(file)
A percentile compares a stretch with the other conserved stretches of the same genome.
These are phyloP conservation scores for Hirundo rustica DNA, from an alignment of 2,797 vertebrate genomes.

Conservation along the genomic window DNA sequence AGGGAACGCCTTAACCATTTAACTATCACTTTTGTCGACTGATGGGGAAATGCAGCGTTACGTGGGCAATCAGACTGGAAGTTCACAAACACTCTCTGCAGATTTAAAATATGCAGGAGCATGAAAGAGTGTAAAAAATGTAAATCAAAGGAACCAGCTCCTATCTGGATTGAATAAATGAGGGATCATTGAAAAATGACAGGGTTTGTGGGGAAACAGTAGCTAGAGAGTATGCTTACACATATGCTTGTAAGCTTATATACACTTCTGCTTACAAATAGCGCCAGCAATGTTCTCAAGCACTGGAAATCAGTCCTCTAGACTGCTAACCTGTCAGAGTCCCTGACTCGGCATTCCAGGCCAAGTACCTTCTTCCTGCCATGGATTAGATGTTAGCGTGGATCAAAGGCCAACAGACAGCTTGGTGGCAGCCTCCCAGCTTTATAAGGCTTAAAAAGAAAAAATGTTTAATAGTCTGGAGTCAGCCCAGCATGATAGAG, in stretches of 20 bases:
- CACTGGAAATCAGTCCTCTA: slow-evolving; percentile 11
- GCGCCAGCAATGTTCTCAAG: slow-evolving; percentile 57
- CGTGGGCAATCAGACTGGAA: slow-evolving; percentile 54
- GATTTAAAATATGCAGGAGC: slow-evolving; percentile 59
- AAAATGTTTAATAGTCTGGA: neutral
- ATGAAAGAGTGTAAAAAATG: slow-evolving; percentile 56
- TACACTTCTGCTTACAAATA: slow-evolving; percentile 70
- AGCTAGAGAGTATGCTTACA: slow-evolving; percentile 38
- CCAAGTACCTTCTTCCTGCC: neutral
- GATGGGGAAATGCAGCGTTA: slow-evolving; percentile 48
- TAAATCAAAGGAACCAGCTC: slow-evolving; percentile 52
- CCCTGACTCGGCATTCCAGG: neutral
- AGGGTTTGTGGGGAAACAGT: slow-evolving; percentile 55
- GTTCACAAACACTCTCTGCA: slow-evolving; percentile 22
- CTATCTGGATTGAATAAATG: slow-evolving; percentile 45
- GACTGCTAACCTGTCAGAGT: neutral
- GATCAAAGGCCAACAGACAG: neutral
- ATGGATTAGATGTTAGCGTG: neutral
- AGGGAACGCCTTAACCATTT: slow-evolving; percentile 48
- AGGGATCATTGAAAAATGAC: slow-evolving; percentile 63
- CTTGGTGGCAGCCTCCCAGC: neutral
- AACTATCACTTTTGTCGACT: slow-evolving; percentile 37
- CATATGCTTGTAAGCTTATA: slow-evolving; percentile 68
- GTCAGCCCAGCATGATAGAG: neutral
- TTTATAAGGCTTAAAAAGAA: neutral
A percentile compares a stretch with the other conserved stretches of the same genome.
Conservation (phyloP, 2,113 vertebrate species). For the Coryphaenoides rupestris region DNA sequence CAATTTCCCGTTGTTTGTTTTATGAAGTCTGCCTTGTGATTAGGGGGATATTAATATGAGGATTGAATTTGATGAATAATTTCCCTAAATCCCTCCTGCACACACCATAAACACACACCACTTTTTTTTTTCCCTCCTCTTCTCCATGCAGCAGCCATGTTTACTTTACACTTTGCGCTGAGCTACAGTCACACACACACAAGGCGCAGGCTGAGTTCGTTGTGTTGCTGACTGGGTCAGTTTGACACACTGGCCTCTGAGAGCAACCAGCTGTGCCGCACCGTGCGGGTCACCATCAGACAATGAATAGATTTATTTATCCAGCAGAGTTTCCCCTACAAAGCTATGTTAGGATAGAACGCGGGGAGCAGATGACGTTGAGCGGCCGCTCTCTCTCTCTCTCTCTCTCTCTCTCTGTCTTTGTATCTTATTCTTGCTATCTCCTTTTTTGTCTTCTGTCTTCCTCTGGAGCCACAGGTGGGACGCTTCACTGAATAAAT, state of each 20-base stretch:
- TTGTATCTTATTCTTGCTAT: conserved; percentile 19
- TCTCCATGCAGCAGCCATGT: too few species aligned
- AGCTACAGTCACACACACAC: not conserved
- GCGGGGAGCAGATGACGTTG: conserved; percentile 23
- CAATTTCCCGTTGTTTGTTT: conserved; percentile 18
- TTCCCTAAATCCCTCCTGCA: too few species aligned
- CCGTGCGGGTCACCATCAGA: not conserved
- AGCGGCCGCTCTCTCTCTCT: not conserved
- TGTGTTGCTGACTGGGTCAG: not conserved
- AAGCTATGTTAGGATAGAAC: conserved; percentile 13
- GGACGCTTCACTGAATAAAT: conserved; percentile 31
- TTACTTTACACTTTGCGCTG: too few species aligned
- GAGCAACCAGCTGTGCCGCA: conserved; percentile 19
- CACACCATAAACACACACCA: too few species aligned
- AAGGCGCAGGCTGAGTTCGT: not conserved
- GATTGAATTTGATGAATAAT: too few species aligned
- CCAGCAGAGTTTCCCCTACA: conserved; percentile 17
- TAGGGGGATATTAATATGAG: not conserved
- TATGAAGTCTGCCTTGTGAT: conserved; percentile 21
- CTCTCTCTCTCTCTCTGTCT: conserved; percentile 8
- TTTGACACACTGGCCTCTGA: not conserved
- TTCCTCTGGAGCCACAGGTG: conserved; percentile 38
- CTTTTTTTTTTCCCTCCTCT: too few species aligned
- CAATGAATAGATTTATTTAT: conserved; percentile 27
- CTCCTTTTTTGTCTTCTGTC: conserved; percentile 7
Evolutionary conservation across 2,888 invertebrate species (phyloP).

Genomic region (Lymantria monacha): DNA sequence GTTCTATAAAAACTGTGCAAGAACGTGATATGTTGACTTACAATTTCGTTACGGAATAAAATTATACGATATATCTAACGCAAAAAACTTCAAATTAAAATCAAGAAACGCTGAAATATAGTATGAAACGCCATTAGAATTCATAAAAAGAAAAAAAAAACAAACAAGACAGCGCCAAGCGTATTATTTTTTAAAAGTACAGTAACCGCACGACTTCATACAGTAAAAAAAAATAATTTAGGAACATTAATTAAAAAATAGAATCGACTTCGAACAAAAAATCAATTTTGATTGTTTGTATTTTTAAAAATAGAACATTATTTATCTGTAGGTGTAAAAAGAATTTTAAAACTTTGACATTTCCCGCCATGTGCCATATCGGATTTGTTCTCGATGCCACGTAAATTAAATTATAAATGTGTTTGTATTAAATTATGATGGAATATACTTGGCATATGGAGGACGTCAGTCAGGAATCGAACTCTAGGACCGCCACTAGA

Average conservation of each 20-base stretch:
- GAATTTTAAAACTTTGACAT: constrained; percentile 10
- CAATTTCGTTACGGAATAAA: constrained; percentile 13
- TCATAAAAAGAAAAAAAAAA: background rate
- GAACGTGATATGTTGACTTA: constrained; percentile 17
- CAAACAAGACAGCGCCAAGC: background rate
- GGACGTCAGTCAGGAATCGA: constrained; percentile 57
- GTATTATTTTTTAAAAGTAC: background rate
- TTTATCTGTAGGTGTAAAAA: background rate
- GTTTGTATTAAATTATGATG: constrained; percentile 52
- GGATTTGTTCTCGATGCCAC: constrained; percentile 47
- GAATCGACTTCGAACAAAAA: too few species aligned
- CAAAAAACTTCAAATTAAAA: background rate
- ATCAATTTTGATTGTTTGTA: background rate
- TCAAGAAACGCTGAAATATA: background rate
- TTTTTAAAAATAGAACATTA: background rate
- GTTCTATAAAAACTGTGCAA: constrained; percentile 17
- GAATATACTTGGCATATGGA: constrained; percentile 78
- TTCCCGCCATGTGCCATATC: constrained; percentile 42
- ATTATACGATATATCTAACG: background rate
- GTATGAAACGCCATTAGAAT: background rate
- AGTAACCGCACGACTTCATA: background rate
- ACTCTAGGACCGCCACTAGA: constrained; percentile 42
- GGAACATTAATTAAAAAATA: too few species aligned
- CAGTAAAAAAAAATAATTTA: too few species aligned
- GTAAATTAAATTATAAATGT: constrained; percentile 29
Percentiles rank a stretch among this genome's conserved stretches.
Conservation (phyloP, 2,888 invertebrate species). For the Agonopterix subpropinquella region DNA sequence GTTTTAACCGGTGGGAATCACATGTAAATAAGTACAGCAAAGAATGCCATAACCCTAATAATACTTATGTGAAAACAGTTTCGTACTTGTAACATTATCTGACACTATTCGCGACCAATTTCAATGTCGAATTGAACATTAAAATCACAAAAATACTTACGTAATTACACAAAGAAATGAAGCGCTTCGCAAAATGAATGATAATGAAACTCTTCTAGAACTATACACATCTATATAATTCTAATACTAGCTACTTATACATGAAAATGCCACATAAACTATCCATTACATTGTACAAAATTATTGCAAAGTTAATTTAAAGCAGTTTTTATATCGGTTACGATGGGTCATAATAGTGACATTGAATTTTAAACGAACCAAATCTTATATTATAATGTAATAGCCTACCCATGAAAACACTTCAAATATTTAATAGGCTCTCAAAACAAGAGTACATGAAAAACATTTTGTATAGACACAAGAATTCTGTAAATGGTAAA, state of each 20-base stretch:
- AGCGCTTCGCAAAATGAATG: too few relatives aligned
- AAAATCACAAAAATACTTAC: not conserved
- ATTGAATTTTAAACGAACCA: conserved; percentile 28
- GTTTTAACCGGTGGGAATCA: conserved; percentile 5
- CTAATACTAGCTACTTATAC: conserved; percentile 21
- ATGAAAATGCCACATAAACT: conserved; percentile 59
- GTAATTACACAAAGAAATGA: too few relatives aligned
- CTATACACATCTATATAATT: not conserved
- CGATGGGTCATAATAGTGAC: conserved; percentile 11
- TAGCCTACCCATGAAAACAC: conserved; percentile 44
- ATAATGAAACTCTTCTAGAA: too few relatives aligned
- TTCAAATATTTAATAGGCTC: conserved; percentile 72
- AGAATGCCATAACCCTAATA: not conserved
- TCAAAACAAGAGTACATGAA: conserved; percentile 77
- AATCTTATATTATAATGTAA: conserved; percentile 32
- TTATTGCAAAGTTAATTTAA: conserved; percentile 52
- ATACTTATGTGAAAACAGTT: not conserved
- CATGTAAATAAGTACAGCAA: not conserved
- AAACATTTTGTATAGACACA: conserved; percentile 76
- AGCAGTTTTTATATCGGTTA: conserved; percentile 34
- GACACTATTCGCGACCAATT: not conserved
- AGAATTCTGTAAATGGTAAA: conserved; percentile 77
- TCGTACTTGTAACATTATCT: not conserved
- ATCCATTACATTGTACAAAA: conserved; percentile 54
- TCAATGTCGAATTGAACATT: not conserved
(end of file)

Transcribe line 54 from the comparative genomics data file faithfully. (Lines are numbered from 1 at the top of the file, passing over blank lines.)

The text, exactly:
- CAATGAATAGATTTATTTAT: conserved; percentile 27